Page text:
SOUTHWEST ASIA, Oct. 13, 2017 — U.S. and coalition military forces continued to attack the Islamic State of Iraq and Syria yesterday, conducting 29 strikes consisting of 29 engagements, Combined Joint Task Force Operation Inherent Resolve officials reported today.
Officials reported details of yesterday’s strikes, noting that assessments of results are based on initial reports.
Strikes in Syria
In Syria, coalition military forces conducted 27 strikes consisting of 27 engagements against ISIS targets:
— Near Abu Kamal, a strike engaged an ISIS tactical unit and destroyed a vehicle.
— Near Raqqa, 25 strikes engaged nine ISIS tactical units, suppressed a fighting position; destroyed two communications nodes, 10 fighting positions, a vehicle and an ISIS supply road.
— Near Dayr Az Zawr, a strike engaged an ISIS tactical unit.
Strikes in Iraq
In Iraq, coalition military forces conducted two strikes consisting of two engagements against ISIS targets:
— Near Qaim, a strike destroyed a vehicle-borne-bomb factory.
— Near Haditha, a strike engaged two ISIS tactical units and destroyed a vehicle and a heavy machine gun.
Oct. 10-11 Strikes
Additionally, 12 strikes consisting of 13 engagements were conducted in Syria and Iraq on Oct. 10-11 for which the information was not previously available:
— On Oct. 11 near Raqqa, eight strikes engaged an ISIS tactical unit and destroyed four ISIS communication lines, two communications nodes and a fighting position.
— On Oct. 11 near Rawa, Iraq, two strikes engaged an ISIS tactical unit and an ISIS-held building.
— On Oct. 10 near Rawa, two strikes destroyed four ISIS supply routes, a command-and-control node and an ISIS-held building.
Part of Operation Inherent Resolve
These strikes were conducted as part of Operation Inherent Resolve, the operation to destroy ISIS in Iraq and Syria. The destruction of ISIS targets in Iraq and Syria also further limits the group’s ability to project terror and conduct external operations throughout the region and the rest of the world, task force officials said.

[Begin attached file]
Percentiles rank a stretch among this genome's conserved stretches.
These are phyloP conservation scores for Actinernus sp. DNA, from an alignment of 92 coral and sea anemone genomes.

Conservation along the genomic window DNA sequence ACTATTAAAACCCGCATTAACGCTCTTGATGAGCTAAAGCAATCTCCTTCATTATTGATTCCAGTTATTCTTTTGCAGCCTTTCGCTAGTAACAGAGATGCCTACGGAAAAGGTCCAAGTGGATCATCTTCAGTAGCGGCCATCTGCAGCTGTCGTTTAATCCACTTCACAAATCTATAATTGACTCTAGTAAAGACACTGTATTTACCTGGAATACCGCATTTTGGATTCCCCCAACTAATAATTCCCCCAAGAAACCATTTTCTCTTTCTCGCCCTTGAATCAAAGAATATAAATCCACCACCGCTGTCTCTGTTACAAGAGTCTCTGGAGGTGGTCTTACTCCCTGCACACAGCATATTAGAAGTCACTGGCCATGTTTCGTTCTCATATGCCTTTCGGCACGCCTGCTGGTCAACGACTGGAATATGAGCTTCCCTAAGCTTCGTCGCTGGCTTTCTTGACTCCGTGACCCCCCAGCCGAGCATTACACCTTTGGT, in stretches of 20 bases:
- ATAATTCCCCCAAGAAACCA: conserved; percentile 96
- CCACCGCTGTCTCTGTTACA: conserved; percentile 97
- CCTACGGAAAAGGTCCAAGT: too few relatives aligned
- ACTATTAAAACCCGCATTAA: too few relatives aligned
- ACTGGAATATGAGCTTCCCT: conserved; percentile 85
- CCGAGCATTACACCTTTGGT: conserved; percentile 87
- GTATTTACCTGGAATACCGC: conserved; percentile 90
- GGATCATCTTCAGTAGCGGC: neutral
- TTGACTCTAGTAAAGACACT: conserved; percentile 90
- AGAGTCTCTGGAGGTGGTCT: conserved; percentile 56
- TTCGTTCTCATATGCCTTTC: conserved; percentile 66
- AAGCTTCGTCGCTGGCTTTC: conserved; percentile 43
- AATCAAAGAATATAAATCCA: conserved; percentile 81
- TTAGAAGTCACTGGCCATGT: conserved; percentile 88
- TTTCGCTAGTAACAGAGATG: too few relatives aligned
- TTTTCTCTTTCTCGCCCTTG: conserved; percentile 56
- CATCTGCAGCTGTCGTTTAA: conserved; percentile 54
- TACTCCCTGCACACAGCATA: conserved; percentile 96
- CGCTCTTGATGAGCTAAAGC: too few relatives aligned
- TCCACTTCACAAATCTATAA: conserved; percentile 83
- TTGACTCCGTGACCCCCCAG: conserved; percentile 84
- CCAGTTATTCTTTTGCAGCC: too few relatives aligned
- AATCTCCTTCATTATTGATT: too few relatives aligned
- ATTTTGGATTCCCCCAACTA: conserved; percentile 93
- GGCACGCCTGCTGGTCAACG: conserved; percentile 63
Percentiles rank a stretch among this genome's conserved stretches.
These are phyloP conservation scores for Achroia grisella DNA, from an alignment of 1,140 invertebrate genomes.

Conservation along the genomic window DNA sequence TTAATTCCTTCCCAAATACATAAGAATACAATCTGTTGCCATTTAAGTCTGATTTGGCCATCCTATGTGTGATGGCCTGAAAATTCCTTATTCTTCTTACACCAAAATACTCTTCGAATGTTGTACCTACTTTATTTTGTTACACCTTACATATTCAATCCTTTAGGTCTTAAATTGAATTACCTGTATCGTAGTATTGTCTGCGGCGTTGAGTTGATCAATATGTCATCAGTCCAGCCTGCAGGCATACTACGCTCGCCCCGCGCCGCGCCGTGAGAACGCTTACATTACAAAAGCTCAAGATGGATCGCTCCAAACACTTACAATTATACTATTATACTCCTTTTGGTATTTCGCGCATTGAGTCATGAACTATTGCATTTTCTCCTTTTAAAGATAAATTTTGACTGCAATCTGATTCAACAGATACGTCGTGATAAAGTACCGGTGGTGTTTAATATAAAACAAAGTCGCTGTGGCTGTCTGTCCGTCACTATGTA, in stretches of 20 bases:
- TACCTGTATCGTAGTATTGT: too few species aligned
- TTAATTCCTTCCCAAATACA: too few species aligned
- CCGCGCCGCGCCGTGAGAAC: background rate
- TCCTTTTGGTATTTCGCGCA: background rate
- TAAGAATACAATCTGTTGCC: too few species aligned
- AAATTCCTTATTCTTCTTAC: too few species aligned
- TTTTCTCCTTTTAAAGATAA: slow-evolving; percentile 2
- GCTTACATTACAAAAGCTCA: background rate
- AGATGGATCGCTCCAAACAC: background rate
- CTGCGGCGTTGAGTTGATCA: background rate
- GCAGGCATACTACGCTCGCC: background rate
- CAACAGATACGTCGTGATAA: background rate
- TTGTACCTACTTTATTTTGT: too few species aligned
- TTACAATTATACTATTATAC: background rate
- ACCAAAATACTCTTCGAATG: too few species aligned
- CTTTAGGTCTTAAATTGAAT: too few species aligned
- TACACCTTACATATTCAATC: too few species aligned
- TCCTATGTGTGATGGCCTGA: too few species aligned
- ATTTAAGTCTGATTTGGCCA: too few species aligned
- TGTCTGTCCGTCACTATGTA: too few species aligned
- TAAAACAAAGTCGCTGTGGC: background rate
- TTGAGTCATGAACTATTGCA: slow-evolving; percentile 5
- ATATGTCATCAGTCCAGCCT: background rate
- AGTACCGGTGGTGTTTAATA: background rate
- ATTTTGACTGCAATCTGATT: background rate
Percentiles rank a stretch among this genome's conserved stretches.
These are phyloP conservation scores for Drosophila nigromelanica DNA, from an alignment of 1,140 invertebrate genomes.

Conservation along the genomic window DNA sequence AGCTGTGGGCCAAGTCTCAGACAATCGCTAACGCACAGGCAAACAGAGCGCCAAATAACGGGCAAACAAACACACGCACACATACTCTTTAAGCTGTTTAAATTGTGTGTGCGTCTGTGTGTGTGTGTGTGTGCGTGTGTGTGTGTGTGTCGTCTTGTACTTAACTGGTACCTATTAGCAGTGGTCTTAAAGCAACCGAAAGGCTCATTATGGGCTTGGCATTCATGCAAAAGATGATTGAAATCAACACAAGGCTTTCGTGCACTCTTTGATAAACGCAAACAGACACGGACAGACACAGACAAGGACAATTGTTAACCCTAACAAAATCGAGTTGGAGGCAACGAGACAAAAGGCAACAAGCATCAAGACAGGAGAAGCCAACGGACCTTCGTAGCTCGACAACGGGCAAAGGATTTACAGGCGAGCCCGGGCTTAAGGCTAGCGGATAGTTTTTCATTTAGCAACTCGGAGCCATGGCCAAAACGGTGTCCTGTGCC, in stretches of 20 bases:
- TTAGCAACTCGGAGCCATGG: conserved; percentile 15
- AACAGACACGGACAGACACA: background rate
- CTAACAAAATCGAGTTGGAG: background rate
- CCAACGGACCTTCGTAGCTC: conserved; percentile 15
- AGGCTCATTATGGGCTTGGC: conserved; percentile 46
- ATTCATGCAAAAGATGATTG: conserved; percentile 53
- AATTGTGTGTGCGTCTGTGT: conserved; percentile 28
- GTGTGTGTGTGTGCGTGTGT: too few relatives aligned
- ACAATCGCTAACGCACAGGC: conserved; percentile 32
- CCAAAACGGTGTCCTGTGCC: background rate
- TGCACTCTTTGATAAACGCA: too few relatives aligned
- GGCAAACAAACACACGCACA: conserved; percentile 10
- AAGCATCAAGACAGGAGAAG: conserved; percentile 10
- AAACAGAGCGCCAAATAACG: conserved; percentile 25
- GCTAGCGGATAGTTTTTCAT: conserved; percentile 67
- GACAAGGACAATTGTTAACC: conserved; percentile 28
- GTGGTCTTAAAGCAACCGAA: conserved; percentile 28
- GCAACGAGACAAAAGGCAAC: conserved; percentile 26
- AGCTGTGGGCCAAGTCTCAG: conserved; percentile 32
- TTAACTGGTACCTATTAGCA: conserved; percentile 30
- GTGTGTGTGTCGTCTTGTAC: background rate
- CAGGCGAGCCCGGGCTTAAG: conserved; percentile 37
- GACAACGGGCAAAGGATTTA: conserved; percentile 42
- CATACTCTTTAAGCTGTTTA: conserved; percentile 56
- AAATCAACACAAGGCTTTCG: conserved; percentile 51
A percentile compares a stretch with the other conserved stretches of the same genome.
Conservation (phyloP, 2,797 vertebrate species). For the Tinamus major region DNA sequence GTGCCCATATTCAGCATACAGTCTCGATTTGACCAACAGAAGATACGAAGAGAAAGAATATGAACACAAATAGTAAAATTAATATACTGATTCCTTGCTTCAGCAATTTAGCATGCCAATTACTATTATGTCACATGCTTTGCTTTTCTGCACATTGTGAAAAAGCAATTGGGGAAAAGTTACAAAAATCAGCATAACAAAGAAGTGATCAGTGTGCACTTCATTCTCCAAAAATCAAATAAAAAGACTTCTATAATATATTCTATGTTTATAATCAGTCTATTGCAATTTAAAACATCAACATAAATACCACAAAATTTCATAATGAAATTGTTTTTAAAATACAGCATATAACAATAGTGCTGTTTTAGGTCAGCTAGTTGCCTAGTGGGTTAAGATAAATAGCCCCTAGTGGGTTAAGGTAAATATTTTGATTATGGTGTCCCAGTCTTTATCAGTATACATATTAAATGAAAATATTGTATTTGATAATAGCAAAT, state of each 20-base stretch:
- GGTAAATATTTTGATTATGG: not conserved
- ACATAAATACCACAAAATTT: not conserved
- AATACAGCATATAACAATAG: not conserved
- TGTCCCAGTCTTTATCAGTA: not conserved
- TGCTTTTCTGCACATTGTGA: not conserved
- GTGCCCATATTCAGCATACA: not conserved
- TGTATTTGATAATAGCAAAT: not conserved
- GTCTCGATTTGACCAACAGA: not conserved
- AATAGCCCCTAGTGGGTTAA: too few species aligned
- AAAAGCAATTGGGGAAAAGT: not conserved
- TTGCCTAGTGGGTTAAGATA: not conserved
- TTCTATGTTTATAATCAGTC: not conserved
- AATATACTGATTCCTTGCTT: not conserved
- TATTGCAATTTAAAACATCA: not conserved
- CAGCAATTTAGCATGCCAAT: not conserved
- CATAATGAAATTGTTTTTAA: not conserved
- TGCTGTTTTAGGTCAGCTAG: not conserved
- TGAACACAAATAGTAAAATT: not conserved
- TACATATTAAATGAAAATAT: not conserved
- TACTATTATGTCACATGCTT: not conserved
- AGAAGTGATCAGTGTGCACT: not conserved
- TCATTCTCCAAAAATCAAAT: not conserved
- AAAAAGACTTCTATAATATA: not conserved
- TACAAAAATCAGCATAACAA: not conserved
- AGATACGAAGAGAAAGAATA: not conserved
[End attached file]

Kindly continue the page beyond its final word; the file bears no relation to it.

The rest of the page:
The list above contains all strikes conducted by fighter, attack, bomber, rotary-wing or remotely piloted aircraft; rocket-propelled artillery; and some ground-based tactical artillery when fired on planned targets, officials noted.
Ground-based artillery fired in counterfire or in fire support to maneuver roles is not classified as a strike, they added. A strike, as defined by the coalition, refers to one or more kinetic engagements that occur in roughly the same geographic location to produce a single or cumulative effect.
For example, task force officials explained, a single aircraft delivering a single weapon against a lone ISIS vehicle is one strike, but so is multiple aircraft delivering dozens of weapons against a group of ISIS-held buildings and weapon systems in a compound, having the cumulative effect of making that facility harder or impossible to use. Strike assessments are based on initial reports and may be refined, officials said.
The task force does not report the number or type of aircraft employed in a strike, the number of munitions dropped in each strike, or the number of individual munition impact points against a target.